OCTOBER 14, 2020 — UTSA’s Center for Urban and Regional Planning Research has been recognized for helping a small Texas community make big plans for its future. The Texas Chapter of the American Planning Association last week presented the plan—titled “Comfort Vision 2050”—with the Grassroots Initiative Award, one of just 15 Planning Achievement Awards for the year 2020.
Led by Ian Caine, an associate professor of architecture and the director of the center, the UTSA team of faculty and students worked with local organizers to develop the grassroots plan. The center is housed within UTSA’s College of Architecture, Construction and Planning.
The Grassroots Initiative Award specifically honors an effort “that illustrates how a neighborhood, community group or other local nongovernmental entity utilized the planning process to address a specific need or issue within the community.”
“Comfort Vision 2050” was supported by the Comfort Area Foundation and National Association for Latino Community Asset Builders, leveraging a grant from the U.S. Department of Housing and Urban Development.
“Comfort Vision 2050” offers the Hill Country community of Comfort a bottom-up, grassroots approach to urban planning that acknowledges the residents’ recent decision to resist incorporation. In 2015 a majority of Comfort residents (71%) voted against a proposition to incorporate their community, affirming a deeply held set of shared values that would come to provide a foundation for “Comfort Vision 2050.”
Since Comfort has no city officials or professional planners to carry out a traditional master plan, “Comfort Vision 2050” instead outlines 75 strategic initiatives that residents, business leaders, nonprofits and county officials can pursue immediately and independently, without help from city government.
“We hope this novel approach will prove useful throughout the Texas Hill Country, where 90% of the communities remain unincorporated,” Caine explained.
To create the vision plan, the UTSA team worked closely with various members of the Comfort community, including residents, the county commissioner and editors for the local newspaper.
“A spirit of collaboration drove this project, from the interactions among local residents to the cooperation between UTSA faculty and students,” Caine emphasized.
The UTSA team included William Dupont, professor of architecture; Corey Sparks, associate professor of demography; researcher Bill Barker; and Matthew Jackson and Thomas Tunstall of UTSA’s Institute for Economic Development. Additionally, student researchers Elizabeth Striedel, Ivan Ventura and Diego Sanchez made critical contributions to the drawings and field documentation.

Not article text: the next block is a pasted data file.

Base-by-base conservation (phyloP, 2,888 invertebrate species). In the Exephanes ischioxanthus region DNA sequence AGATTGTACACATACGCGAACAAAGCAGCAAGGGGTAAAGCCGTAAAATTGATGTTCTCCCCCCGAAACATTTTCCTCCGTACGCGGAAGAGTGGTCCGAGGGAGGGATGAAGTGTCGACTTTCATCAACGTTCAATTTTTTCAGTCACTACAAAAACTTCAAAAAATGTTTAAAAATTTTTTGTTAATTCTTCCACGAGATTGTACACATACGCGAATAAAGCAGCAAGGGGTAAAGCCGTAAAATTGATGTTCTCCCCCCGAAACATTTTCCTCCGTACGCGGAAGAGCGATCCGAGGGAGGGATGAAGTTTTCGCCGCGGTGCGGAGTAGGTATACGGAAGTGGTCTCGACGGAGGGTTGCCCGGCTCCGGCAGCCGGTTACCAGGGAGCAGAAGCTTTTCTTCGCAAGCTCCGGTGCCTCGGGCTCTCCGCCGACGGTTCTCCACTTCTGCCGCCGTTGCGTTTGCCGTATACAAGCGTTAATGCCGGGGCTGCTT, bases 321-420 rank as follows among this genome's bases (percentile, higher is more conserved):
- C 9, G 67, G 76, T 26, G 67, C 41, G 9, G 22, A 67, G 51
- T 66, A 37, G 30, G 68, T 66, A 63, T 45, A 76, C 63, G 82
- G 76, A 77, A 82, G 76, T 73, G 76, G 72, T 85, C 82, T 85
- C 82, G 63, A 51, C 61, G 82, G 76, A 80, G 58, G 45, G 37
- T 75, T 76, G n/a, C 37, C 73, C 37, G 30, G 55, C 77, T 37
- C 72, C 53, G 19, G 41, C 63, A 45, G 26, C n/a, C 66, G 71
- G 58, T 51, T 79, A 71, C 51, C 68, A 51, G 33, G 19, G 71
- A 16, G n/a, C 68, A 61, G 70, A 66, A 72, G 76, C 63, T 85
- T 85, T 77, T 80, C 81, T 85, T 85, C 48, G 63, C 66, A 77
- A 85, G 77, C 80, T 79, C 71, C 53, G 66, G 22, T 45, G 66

“The success of this vision plan,” Caine added, “confirms the potential for applied, transdisciplinary research to simultaneously serve local communities, create new knowledge and advance best practices in our discipline.”
UTSA Main Campus will serve as a designated polling station during the early voting period, today through October 30, and on Election Day, November 3.H-E-B Student Union Ballroom (HSU 1.104)
The Center for Collegiate Recovery presents a discussion series on Recovery. Join the discussion with Dr. Robb Kelly and learn how to build and sustain recovery from addiction. Be prepared to be challenged, encouraged, and enriched!Virtual Event
The tuba and euphonium students of Prof. Gary Poffenbarger will perform remotely in a live-streamed concert to be transmitted via the Department's Facebook page. The students will perform live, from their homes taking turns logging in when they are up and logging off when they are done so the next performer can log in, etc. until the recital is finished.Virtual Event
Are you interested in learning more about how RowdyLink can assist your Student Organization? Are you a new organization leader and want to learn some basics regarding RowdyLink? Please join us at our RowdyLink Lunch and Learn Series. We will be going over various parts of RowdyLink during each series such as Managing your Roster, Mobile Check-In, Managing and Creating Forms, creating events and more.Virtual Event
Chomp and Chat is a series of conversations held casually during lunch on a specific topic. The topic for Oct 28 is cultural appropriation. We will talk the concept in general, but also as it appears during Halloween and Día de los Muertos.Virtual Event
Join Student Health Services as we discuss Spiritual Wellbeing with Counseling and Mental Health Services.Virtual Event
Join us for a drive-thru event from 9 a.m. to noon on Oct. 29 and from 3 p.m. to 6 p.m. on Oct. 30 to give back during this election period. Roadrunners will have the opportunity to give back to the community and get the information needed to make your voice heard for your community. During this experience, you can drive up to make a donation to the Roadrunner Pantry and get all of the voting information you need to early vote this election.Outside Recreation Wellness Center
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